Puzzles in general are also paradoxical in nature: they both hide the solution and lure the player into finding it, and both the constructor and solver should derive pleasure from it (Hovanec, 10). As Bob Bates puts it, the designer is as much the player’s partner as her adversary (Bates, 128). A designer who wants to demonstrate how clever he is may get personal satisfaction from showing off in his puzzles, but not much admiration from the people who try to solve them. The designers of The Secret of Monkey Island seem to have been having fun in coming up with the challenges, building the world and writing the story. They certainly tease the player, but in the end they also share their enjoyment with her. As the players solve the puzzles, they can discover the little wonders of the gameworld.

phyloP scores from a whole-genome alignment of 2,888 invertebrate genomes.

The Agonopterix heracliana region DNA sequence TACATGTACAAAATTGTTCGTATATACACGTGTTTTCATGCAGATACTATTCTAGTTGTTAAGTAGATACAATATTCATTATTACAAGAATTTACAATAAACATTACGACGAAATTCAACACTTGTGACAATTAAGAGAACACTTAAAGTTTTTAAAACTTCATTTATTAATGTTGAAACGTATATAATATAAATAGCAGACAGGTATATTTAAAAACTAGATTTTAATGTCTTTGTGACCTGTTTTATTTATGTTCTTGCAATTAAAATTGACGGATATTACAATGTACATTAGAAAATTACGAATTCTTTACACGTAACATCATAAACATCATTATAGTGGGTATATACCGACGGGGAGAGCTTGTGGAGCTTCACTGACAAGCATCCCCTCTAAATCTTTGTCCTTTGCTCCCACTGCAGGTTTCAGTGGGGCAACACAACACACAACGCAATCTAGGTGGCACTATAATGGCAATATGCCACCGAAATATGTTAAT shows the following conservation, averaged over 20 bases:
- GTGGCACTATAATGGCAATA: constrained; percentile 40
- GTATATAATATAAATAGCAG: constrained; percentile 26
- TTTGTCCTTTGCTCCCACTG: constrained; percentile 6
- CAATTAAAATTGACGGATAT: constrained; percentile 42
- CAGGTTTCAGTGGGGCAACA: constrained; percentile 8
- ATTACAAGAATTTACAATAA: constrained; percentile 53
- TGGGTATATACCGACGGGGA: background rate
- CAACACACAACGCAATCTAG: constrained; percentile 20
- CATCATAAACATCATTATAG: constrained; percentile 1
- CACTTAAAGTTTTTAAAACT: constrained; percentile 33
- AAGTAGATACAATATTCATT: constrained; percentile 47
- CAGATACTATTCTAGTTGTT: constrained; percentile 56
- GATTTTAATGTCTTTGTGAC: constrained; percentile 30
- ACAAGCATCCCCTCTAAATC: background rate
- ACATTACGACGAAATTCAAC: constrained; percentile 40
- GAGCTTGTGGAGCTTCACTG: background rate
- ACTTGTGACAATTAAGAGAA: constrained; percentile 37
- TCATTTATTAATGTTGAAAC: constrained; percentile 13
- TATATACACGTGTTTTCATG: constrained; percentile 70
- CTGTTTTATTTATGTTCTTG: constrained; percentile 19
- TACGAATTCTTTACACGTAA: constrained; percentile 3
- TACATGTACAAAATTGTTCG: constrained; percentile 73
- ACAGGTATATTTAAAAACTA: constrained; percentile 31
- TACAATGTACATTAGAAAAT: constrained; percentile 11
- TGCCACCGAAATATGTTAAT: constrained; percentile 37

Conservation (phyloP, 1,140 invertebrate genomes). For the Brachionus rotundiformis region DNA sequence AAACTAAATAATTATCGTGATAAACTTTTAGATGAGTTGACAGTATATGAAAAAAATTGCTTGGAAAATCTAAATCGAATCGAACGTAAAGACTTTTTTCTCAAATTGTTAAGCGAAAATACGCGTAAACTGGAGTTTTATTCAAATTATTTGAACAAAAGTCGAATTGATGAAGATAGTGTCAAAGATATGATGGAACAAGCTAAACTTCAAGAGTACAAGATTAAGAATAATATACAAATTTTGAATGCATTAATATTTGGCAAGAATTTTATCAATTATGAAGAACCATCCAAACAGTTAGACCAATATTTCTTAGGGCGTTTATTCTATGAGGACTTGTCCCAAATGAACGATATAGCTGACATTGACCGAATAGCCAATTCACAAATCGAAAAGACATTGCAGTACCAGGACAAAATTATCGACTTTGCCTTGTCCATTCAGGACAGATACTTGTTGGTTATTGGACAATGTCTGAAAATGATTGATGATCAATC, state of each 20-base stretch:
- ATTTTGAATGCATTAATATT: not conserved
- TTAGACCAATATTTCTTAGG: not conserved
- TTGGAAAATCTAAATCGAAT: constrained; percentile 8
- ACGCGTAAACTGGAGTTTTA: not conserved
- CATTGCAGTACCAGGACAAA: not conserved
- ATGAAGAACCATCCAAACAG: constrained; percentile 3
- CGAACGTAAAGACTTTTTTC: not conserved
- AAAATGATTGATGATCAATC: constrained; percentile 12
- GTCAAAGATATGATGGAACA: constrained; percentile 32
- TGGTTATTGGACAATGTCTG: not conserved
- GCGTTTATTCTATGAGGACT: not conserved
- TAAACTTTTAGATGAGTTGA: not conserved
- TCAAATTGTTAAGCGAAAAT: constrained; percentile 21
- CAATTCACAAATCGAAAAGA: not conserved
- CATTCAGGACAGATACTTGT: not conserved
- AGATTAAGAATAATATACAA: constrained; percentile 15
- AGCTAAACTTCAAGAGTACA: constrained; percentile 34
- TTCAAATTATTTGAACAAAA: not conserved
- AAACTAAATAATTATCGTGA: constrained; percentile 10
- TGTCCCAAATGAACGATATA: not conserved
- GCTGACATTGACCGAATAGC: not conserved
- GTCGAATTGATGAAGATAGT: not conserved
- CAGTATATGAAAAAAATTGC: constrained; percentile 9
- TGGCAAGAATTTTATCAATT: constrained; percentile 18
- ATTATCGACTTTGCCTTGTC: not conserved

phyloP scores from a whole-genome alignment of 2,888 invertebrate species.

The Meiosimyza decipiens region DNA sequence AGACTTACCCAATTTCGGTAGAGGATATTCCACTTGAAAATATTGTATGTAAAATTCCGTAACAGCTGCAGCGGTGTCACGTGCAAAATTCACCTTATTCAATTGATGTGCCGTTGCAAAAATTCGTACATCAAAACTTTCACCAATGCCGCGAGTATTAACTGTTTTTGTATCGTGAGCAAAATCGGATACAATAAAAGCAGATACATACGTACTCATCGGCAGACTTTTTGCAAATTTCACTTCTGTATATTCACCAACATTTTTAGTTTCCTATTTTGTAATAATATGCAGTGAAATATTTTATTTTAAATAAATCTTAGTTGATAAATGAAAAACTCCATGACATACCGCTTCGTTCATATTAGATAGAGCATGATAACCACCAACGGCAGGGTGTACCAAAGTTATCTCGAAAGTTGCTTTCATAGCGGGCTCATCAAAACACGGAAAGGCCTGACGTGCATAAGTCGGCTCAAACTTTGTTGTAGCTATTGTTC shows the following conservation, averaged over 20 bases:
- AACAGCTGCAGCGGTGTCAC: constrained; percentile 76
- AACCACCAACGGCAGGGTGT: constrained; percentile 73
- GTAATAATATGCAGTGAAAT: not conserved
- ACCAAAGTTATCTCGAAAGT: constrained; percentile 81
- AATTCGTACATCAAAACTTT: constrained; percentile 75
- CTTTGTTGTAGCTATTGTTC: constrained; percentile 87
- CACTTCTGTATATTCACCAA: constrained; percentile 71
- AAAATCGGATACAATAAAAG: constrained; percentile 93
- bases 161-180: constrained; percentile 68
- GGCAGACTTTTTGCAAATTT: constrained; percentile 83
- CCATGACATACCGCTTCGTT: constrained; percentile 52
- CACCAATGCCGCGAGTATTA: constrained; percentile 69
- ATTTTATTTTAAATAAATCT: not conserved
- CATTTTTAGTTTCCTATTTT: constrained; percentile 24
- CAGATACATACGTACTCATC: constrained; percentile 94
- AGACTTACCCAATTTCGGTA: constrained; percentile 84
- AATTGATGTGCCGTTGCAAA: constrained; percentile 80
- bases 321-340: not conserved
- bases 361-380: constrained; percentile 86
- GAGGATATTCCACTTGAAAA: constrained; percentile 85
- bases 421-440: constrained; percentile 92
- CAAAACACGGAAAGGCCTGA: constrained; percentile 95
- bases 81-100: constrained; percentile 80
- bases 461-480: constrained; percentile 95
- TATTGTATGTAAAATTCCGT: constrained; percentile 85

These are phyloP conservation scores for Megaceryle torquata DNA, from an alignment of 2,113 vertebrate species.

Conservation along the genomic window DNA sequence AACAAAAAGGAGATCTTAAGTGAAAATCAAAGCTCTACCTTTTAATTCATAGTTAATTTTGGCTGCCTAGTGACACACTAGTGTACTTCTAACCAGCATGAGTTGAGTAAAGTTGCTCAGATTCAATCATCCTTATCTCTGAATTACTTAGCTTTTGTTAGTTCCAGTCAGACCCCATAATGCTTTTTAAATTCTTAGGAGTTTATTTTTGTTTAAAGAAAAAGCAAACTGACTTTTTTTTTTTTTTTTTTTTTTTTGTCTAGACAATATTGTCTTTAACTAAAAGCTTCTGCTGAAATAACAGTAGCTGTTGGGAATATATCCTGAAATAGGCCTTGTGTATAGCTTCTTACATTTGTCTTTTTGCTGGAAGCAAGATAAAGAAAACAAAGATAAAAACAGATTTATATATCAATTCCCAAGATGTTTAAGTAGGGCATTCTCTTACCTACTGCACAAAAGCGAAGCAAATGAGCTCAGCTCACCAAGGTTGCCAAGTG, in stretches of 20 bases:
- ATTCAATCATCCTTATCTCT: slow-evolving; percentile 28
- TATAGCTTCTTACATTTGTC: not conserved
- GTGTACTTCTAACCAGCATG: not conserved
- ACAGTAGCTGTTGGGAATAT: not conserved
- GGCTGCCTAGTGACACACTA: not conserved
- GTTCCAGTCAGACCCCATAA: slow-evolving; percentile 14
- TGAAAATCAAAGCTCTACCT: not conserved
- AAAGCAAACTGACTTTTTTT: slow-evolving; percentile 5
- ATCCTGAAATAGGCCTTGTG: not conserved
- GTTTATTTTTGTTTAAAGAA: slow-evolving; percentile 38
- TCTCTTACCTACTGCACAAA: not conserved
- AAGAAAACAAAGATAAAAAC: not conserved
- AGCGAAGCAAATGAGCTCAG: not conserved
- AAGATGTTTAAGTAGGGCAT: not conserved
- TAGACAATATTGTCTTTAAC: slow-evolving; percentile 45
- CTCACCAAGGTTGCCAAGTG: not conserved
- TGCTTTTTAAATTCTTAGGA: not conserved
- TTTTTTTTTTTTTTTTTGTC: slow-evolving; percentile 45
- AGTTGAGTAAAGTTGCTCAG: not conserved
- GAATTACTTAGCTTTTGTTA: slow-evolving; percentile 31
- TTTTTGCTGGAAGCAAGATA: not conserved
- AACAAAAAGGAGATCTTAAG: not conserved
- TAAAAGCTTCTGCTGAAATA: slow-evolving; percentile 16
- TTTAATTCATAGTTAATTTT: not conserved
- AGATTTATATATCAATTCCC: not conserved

Going back to insight thinking, the cornerstone of solving a puzzle is finding a piece of missing information, based on previous knowledge of the player. The nature of that knowledge and how the relationship is established is tricky. Information about how everyday things work, such as locks or commercial transactions, is the basis for most puzzles. If the knowledge needed is more specific, the fictional world can resort to certain domain knowledge, i.e. knowledge about a specific topic, such as cooking, topography or shoe-mending. A specific environment can invoke concrete domain knowledge; for example, a crime scene appeals to detective work, such as finding evidence or cross-questioning. If the knowledge is only relevant to the gameworld, and the player cannot be expected to know it beforehand, then it must be provided by the game. The player must have all the information necessary to solve the puzzle, either from their own knowledge of the world, or from what she learned about the gameworld. When the connection between pieces of information only happens in the designer’s mind, and does not have any evident connections with the domain knowledge, the player will not be able to solve the puzzle other than by trial and error. This is what is popularly called a “designer’s puzzle” (Bates, 128). The designer may not be aware that the player does not have all the information needed, or that the connection is only evident to him, making the player frustrated.